###

Notes

1. Schottky barrier diode: Diodes that use the energy known as a Schottky barrier, which is produced through a junction of a semiconductor and metal, for rectification.

2. Backward diode: In contrast to conventional Schottky barrier diodes, these diodes operate by using the phenomenon of tunneling. They enable excellent rectification operations even within small voltage ranges in which conventional diodes are unable to achieve sufficient rectification.

3. Zero bias: A condition in which there is zero voltage. With the harvesting of energy from environmental radio waves, zero bias operations are needed because power cannot be consumed for the adjustment of the operating voltage.

4. Nanowire: Wire-shaped semiconductors so thin that their width is measured in nanometers (nm). Rather than through top-down processing such as etching, they can be built bottom up through crystal formation.

Media Contact

Kenichi Kawaguchi
nwbwd-press@ml.labs.fujitsu.com
81-462-508-238

http://www.jst.go.jp/EN 

Kenichi Kawaguchi | idw - Informationsdienst Wissenschaft
Further information:
https://www.fujitsu.com/global/about/resources/news/press-releases/2019/0924-01.html

Further reports about: diodes electricity microwaves nanowire radio waves semiconductor semiconductors

More articles from Power and Electrical Engineering:

nachricht EU-project SONAR: Better batteries for electricity from renewable energy sources
17.01.2020 | Fraunhofer-Institut für Algorithmen und Wissenschaftliches Rechnen SCAI

nachricht Scientists pioneer new generation of semiconductor neutron detector
16.01.2020 | DOE/Argonne National Laboratory

All articles from Power and Electrical Engineering >>>

The most recent press releases about innovation >>>

Die letzten 5 Focus-News des innovations-reports im Überblick:

Im Focus: Miniature double glazing: Material developed which is heat-insulating and heat-conducting at the same time

Styrofoam or copper - both materials have very different properties with regard to their ability to conduct heat. Scientists at the Max Planck Institute for Polymer Research (MPI-P) in Mainz and the University of Bayreuth have now jointly developed and characterized a novel, extremely thin and transparent material that has different thermal conduction properties depending on the direction. While it can conduct heat extremely well in one direction, it shows good thermal insulation in the other direction.

Thermal insulation and thermal conduction play a crucial role in our everyday lives - from computer processors, where it is important to dissipate heat as...

Im Focus: Fraunhofer IAF establishes an application laboratory for quantum sensors

In order to advance the transfer of research developments from the field of quantum sensor technology into industrial applications, an application laboratory is being established at Fraunhofer IAF. This will enable interested companies and especially regional SMEs and start-ups to evaluate the innovation potential of quantum sensors for their specific requirements. Both the state of Baden-Württemberg and the Fraunhofer-Gesellschaft are supporting the four-year project with one million euros each.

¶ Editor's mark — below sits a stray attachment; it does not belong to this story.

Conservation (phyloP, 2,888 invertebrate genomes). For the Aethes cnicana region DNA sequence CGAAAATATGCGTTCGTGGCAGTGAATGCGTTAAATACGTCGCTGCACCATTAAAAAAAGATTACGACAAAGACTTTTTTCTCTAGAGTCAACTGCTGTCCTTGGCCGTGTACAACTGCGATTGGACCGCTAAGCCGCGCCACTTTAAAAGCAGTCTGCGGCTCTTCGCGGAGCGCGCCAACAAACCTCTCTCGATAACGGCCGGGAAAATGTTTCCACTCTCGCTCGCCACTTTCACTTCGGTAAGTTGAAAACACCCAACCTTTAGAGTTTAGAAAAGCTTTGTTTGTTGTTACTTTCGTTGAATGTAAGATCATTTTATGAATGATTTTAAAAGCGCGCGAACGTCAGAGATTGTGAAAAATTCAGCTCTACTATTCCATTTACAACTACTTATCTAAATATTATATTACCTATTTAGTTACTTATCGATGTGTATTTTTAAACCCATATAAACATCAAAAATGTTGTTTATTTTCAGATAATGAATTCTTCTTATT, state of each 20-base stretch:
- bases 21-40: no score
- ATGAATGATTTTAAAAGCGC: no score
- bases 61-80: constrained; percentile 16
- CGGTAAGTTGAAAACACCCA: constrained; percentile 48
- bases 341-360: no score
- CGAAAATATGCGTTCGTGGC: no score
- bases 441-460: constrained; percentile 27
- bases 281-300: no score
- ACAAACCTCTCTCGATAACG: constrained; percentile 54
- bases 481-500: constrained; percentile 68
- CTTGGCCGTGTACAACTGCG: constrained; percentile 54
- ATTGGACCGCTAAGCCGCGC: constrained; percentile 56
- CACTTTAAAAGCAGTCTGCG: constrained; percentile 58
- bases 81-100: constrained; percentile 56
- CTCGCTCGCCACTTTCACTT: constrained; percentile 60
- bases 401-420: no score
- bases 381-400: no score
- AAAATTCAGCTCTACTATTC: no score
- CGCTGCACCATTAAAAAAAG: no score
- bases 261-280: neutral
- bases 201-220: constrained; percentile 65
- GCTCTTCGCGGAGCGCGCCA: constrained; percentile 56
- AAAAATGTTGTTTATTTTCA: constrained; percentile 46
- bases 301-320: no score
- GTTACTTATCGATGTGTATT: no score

The application laboratory is being set up as part of the Fraunhofer lighthouse project »QMag«, short for quantum magnetometry. In this project, researchers...

Im Focus: How Cells Assemble Their Skeleton

Researchers study the formation of microtubules

Microtubules, filamentous structures within the cell, are required for many important processes, including cell division and intracellular transport. A...

Im Focus: World Premiere in Zurich: Machine keeps human livers alive for one week outside of the body

Researchers from the University Hospital Zurich, ETH Zurich, Wyss Zurich and the University of Zurich have developed a machine that repairs injured human livers and keep them alive outside the body for one week. This breakthrough may increase the number of available organs for transplantation saving many lives of patients with severe liver diseases or cancer.

Until now, livers could be stored safely outside the body for only a few hours. With the novel perfusion technology, livers - and even injured livers - can now...

Im Focus: SuperTIGER on its second prowl -- 130,000 feet above Antarctica

A balloon-borne scientific instrument designed to study the origin of cosmic rays is taking its second turn high above the continent of Antarctica three and a half weeks after its launch.

SuperTIGER (Super Trans-Iron Galactic Element Recorder) is designed to measure the rare, heavy elements in cosmic rays that hold clues about their origins...

All Focus news of the innovation-report >>>

Anzeige

Anzeige

VideoLinks
Industry & Economy
Event News

11th Advanced Battery Power Conference, March 24-25, 2020 in Münster/Germany

16.01.2020 | Event News

Laser Colloquium Hydrogen LKH2: fast and reliable fuel cell manufacturing

15.01.2020 | Event News

„Advanced Battery Power“- Conference, Contributions are welcome!

07.01.2020 | Event News

 
Latest News

A new 'cool' blue

17.01.2020 | Life Sciences

EU-project SONAR: Better batteries for electricity from renewable energy sources

17.01.2020 | Power and Electrical Engineering

Neuromuscular organoid: It’s contracting!

17.01.2020 | Life Sciences

VideoLinks
Science & Research
Overview of more VideoLinks >>>